The problem with Libertarianism is that it denies the idea of reciprocity. It is a teenage ideology of selfishness and historical ignorance. At least in the last Guilded Age the leisure class read books and had curiosity. Andrew Carnegie endowed Libraries to educate the people. More people need tovisit one and learn to think about society.

Nigel Sedgwick

Burke was, IMHO, a very great guy: but he died in 1797. He was also a moderate Whig with a sensible appreciation of the value of our institutions and history.

His experience of peace-time government expenditure was typically below 10% of GDP, rather than above 40% of GDP and increasing, as shown in this plot http://www.ukpublicspending.co.uk/spending_chart_1700_2010UKp_12c1li011lcn_F0t_UK_Public_Spending_As_Percent_Of_GDP

To claim that this man (of largely classical liberal views) would be a supporter of the sort of heavy government expenditure and other involvement that is common nowadays is to take the man out of his time to support your views for the current world. He is dead and cannot argue back: a position rather like those to be afflicted by hanging 'our' government borrowing around the necks of future generations.

As to 'you did not do that alone', the whole concept of managing society and government (like that of nearly every business) is that it will remain a going concern. Obviously those who now work for or live in such an enterprise must benefit from the fact that it exists. To attempt to read more than that into it is, in its current incarnation, the desperation of a man who has done his job badly and wants to claim some credit for just about anything going: so he has chosen the fact that society is ongoing and, with the inevitability of technological progress and some retained value from labour, will (almost certainly over the longer term) be better than what preceded it.

But he did not make it so.

Best regards

David Newman

Comprehensive article and a good read! An interesting topic to argue about. History is for the victors, and wealth goes along with them too.



Gastro George, FromArseToElbow and Keith are correct on the 'Nature of Money'

The problem with the Randian view is that the rich think their claim on resources is justified.


Think of Burke as a highly gifted political consultant or publicist, a political professional who understood what his clients needed better than they did.
The attractive Burke is not the sad embittered war hawk of Letters on a Regicide Peace but the Quixote who pursued Warren Hastings through an impeachment process that lasted years. An Irishman talking about what the Empire meant.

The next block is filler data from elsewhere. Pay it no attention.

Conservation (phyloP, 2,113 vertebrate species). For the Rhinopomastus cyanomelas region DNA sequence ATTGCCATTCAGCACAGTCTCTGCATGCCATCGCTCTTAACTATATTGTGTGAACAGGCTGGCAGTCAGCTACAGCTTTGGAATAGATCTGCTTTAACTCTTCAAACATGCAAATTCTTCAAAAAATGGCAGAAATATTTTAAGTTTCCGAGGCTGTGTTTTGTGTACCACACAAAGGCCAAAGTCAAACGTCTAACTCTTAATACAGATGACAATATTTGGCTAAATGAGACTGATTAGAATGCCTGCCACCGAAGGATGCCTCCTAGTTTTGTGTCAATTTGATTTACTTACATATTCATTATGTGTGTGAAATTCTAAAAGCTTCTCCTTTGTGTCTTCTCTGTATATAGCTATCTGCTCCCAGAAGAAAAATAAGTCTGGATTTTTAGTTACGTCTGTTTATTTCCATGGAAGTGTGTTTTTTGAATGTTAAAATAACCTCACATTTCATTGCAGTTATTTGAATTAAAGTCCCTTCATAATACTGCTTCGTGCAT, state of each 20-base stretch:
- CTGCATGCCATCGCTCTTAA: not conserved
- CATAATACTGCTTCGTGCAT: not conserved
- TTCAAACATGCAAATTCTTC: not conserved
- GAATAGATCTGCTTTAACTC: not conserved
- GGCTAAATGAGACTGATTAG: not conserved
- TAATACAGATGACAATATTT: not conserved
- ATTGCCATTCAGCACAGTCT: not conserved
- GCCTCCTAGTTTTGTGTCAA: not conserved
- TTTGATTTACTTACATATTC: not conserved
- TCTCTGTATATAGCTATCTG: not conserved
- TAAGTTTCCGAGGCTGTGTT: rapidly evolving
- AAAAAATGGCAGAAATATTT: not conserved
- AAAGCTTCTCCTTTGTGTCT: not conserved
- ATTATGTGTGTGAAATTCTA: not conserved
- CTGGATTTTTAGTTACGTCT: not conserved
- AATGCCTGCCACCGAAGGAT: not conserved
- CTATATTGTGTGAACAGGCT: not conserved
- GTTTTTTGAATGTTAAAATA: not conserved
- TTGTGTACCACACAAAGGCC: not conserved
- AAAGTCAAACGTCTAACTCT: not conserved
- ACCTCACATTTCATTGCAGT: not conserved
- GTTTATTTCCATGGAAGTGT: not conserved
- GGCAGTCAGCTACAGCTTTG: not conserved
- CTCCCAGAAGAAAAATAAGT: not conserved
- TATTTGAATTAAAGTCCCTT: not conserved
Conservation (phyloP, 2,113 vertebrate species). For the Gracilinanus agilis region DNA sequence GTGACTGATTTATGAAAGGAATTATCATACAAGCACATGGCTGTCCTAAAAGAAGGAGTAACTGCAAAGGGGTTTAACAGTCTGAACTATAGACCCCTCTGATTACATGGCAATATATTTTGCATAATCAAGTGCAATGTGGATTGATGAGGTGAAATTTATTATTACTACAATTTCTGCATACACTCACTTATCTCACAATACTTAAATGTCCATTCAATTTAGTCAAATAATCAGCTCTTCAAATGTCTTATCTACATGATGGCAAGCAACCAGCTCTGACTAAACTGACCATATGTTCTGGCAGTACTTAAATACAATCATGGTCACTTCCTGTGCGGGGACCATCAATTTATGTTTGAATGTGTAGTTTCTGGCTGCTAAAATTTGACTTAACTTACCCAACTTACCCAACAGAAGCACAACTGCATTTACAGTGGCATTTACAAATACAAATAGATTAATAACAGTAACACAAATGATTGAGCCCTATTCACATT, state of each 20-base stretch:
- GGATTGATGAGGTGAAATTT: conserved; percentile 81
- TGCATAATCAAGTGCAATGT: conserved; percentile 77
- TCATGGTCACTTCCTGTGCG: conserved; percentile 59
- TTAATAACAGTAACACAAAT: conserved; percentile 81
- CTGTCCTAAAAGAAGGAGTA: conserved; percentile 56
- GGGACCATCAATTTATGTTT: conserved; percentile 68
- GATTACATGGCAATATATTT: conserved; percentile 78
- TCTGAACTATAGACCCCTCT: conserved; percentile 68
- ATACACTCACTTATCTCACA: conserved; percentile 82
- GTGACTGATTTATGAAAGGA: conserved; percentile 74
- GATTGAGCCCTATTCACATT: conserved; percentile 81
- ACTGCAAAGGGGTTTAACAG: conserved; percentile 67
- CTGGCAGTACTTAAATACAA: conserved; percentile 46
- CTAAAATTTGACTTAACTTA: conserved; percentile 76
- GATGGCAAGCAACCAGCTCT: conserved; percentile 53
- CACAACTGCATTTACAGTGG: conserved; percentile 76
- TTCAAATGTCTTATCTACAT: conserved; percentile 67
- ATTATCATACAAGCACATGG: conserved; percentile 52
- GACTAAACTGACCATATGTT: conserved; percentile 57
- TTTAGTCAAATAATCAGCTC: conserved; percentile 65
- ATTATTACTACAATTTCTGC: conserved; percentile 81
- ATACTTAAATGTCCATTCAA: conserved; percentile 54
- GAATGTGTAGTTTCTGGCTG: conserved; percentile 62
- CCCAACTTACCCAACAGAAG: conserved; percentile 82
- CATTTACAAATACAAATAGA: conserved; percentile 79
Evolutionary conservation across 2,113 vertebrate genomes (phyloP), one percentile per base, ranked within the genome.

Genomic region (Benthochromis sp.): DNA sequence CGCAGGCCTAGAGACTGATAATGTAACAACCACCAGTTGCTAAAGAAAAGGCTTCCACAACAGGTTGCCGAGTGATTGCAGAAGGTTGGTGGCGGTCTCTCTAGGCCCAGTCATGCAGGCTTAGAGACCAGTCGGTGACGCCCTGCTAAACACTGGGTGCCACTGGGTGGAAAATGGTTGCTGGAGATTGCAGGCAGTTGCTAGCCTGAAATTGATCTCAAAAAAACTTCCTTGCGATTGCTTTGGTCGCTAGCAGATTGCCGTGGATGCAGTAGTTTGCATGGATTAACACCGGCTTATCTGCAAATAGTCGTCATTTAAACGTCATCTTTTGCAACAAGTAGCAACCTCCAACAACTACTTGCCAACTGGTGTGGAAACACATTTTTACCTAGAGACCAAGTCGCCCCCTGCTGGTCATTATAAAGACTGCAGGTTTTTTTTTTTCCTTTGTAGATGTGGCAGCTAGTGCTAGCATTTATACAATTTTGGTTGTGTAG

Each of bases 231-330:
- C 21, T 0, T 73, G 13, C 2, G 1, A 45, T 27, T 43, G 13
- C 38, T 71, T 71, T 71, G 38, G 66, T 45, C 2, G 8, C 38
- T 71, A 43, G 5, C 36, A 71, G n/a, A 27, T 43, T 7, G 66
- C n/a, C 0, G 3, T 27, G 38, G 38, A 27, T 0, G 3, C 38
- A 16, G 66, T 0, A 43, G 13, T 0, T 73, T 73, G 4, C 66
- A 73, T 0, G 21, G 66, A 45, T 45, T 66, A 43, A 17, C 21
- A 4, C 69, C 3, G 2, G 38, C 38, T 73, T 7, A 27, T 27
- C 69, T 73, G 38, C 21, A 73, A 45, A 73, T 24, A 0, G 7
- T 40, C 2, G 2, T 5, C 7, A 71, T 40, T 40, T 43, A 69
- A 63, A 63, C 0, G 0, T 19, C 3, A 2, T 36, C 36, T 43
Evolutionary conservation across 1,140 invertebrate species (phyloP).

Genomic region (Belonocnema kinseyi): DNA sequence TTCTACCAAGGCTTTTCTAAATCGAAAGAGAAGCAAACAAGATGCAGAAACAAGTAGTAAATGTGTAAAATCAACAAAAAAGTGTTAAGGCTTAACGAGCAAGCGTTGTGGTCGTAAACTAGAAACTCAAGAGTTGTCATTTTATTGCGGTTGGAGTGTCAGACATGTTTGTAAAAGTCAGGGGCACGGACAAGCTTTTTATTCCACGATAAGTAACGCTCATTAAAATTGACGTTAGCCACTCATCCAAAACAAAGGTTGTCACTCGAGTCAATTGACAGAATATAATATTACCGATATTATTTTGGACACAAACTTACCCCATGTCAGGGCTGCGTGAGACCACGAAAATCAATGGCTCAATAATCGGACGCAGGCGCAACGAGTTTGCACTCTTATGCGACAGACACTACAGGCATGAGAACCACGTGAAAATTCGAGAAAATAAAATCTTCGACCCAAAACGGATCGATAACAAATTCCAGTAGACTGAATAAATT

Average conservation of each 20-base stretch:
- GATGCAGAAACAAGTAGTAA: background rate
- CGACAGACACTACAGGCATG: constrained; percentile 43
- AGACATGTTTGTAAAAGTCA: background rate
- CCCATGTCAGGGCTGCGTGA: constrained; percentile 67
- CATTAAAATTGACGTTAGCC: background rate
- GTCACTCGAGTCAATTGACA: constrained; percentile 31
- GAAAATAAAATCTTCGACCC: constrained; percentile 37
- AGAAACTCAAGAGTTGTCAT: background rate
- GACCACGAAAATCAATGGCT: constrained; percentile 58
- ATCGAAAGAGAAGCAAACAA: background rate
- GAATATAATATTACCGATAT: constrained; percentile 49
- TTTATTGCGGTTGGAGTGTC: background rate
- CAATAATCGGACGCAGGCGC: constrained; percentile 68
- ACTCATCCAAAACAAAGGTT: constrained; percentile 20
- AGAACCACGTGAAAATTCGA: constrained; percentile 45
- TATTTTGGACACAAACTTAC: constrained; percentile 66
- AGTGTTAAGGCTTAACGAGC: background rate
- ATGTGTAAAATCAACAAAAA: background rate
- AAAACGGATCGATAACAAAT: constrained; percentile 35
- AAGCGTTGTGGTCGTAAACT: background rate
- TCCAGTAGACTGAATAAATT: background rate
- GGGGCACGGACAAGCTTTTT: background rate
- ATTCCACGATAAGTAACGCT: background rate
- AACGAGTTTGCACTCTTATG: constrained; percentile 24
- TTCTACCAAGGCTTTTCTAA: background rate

arsetoelbow: it is bit cheeky to employ Paine (of English System of Finance fame) to defend the funding system which he prophesied would be England's ruination. I suspect that Paine would argue, as Cobbett, who was equally indebted to both Burke and Paine, did that every new generation has the right to choose how it will handle the debt. Whether to honour it, whether to refund it or to audit it or to repudiate it in toto.

Frances Coppola

Tim Newman:

A quick look at the US GOP will turn up many examples of Randian Conservatives. Somehow they manage to combine Rand's gospel of selfishness with Christianity, whose message is diametrically opposed. Cognitive dissonance is alive and well in American politics.


As the future of my children, and the very existence of their children, depends on my ability to survive in the present, wrecking the economy now in the name of "reducing the debt burden for future generations" does no-one any favours, least of all said future generations.

Tim Newman


This whole premise looks to be a straw man. Which individuals of any importance, or in great enough numbers to be significant, are on record as having declared that they - or others - are heroic self-made men who have derived no benefit at all from the contributions of others? Pointing me to a group of people and asking me to find such examples myself only confirms the nature of the straw man.


@ Tim: I was thinking of this sort of thing.
Of course, few people are full Randians. But there is a strand of opinion which overstates the role of individual agency in creating wealth and which is excessively respectful of the rich - vis the talk of business people as "wealth creators" and the tendency of the BBC, among others, to uncritically solicit their opinion on economic policy (in a way that welfare recipients' advice on welfare policy is rarely sought).


It is beginning to look as if Sir Boyle Roche spoke with more wisdom than he was credited with at the time:

"Mr Speaker, we hear much of our Duty to Posterity. But I ask honourable Members: What has Posterity ever done for Us?"

ICSE Schools in Mumbai

Extensive content and a excellent read! An exciting subject to claim about. Record is for the winners, and success goes along with them too.